From the perspective of this continuum of care, the protective factors and coping strategies identified in previous literature provide a valuable starting point for the facilitation of resilience amongst carers. Enhancing factors such as these can assist carers to move from situations of adversity towards experiences of prosperity (Benzies and Mychasiuk). Research has suggested that carers who are less analytical in their thinking and less optimistic about their personal situations may find particular benefit from support systems that assist them in redirecting their attention towards positive aspects of their daily lives, such as the benefits of caring outlined earlier (Monin et al.). The principle of focusing on positive experiences and reframing negative thoughts is thought to benefit carers across all levels of functioning and adaptive experience (Monin et al.). While those entrenched in more burdensome mindsets are likely to experience the greatest benefit from supportive interventions, there is still merit in providing similar supports to carers who do not appear to experience the similar experiences of burden, or demonstrate greater resilience or adaptation to their situation.

The dynamic view of caring situations and resilience suggested by a continuum of care incorporates benefits of stress and coping models as well as strengths-based approaches. This has implications for supportive practice in that the focus is not on determining whether or not a carer is resilient, but identifying the ways in which they already are resilient (Simon, Murphy and Smith). For carers who experience their role through a lens of adversity, resilience may need to be purposefully fostered in order to better enable them to cope and develop through the ongoing stresses of their role. For carers at the other end of the spectrum, resilience is likely to take on a substantially different meaning. Under these circumstances, caring for a loved one is not considered a burdensome task; rather, the positive impact of the role is pre-eminent. This point of view suggests that carers are resilient, not only in terms of an ability to thrive despite adversity, but in prospering to the extent that adversity is not considered to exist.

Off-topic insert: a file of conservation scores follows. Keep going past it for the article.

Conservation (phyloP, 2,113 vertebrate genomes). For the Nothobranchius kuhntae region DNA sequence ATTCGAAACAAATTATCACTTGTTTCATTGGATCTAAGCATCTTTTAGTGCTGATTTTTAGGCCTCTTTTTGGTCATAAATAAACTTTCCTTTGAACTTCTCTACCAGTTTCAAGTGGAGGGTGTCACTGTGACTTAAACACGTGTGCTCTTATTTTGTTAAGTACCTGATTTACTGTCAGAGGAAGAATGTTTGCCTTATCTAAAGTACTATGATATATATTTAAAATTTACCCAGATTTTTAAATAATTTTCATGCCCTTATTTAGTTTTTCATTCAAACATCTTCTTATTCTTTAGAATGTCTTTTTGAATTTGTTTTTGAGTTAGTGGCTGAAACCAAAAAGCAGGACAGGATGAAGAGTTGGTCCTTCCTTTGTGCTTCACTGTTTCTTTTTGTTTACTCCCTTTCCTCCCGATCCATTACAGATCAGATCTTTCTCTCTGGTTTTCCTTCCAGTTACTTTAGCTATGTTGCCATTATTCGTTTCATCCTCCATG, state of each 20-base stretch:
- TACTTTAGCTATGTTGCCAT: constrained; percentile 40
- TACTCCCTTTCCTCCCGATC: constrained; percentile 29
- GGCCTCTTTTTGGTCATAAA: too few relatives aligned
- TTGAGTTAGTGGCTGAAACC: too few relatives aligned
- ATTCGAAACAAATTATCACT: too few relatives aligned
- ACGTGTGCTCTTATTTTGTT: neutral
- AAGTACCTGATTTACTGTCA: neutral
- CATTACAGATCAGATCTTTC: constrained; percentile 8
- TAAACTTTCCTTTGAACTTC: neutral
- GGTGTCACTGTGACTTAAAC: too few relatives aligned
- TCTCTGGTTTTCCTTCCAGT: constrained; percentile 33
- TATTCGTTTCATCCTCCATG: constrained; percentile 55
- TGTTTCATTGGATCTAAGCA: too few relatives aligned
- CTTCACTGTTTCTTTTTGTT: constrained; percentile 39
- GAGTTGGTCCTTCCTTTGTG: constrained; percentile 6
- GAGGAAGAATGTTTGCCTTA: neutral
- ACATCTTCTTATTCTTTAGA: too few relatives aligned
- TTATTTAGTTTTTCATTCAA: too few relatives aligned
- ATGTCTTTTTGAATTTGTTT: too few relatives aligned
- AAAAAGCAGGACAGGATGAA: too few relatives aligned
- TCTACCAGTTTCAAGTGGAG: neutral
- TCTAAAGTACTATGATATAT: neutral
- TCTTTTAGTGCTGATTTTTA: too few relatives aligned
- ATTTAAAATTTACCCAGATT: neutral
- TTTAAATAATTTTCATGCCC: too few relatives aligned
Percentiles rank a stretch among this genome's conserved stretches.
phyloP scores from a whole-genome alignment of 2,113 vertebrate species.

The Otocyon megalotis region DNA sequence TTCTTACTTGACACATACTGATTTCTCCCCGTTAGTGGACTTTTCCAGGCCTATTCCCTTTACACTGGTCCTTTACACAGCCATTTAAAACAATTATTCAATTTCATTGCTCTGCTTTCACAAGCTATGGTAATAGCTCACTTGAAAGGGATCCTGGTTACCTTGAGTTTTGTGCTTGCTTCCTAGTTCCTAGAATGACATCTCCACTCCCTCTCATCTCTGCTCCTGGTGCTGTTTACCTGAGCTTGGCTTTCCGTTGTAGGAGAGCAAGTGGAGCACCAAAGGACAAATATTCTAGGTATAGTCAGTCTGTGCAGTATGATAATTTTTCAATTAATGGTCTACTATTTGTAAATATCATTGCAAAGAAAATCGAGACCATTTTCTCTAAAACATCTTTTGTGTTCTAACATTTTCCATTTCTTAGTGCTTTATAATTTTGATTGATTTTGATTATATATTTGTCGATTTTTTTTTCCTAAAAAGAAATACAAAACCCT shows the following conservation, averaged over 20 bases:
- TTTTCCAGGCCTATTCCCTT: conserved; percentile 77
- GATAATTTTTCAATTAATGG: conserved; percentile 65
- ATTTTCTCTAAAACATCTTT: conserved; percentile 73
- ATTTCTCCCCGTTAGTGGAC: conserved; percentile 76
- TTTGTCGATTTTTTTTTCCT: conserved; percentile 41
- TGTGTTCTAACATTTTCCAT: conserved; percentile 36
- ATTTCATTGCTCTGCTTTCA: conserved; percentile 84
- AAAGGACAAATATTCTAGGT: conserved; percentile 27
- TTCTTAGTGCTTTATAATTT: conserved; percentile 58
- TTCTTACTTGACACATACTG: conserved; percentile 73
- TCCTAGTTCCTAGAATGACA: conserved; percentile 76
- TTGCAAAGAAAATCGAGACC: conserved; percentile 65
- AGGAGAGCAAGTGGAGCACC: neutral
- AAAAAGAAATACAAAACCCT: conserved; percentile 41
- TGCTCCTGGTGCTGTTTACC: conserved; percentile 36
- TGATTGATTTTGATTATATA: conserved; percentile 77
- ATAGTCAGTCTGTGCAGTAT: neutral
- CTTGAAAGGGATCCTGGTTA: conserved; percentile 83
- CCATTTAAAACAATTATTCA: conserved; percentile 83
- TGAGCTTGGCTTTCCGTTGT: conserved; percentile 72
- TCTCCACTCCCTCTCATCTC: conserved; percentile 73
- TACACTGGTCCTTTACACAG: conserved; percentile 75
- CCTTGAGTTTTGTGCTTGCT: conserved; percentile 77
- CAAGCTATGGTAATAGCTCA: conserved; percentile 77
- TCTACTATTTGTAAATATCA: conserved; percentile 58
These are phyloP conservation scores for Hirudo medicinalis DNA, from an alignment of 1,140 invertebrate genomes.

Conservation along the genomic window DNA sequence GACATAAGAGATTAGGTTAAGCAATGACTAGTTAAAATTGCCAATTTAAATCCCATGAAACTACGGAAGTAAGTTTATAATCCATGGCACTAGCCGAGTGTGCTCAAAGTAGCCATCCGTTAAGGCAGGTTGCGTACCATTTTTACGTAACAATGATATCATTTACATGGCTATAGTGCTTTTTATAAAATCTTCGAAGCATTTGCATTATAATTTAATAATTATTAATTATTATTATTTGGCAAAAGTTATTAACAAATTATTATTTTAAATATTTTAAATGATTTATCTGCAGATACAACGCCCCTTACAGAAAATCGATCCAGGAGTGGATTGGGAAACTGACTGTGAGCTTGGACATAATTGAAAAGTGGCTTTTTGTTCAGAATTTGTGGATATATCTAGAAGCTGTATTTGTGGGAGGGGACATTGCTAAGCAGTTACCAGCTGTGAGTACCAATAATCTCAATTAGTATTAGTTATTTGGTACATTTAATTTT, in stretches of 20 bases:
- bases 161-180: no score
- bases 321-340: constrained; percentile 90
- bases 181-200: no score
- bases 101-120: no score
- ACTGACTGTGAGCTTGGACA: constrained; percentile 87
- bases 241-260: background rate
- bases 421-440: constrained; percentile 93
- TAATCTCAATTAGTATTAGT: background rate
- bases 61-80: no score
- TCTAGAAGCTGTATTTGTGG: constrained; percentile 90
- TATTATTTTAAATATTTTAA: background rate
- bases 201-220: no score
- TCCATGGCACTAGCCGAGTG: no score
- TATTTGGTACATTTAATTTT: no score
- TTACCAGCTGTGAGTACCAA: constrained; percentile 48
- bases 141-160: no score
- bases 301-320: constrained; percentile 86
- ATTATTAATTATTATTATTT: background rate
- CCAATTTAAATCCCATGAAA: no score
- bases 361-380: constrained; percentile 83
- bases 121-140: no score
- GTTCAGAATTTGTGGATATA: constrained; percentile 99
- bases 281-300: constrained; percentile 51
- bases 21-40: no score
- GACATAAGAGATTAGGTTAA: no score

The attitudes and approaches of services, support networks, and governments towards carers should remain flexible enough to acknowledge the wide variety of caring circumstances that exist. The continuum of care provides a framework through which certain aspects of caring and variations in resilience can be interpreted, as well as the type of support required by individual carers. Furthermore, it must be noted that caring circumstances can change – either gradually or suddenly – with the extent to which carers experience adversity, coping or prosperity also changing. Any attempts to provide support to carers or acknowledge their resilience should demonstrate an awareness of the potential for such fluctuation. The fundamental view that carers always have the potential to move towards more positive outcomes has the potential to reframe perceptions of carers as victims, or as simply coping, to one that embraces the personal strengths and resilience of the individual. As such, carers can be supported when faced with adversity, and to flourish beyond that position. This in turn has the potential to safeguard against any detrimental effects of adversity that may arise in the future.


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Author Biography

Timothy Broady

Timothy Broady is the Senior Research and Development Officer at Carers NSW. He has a background in psychological and social research and has worked in a variety of research positions within the non-government sector. He is also currently completing a PhD at the Social Policy Research Centre, University of New South Wales. His research interests have included a wide variety of social issues, including informal care, foster care, family relationships, disability, child development, family violence, and service provision.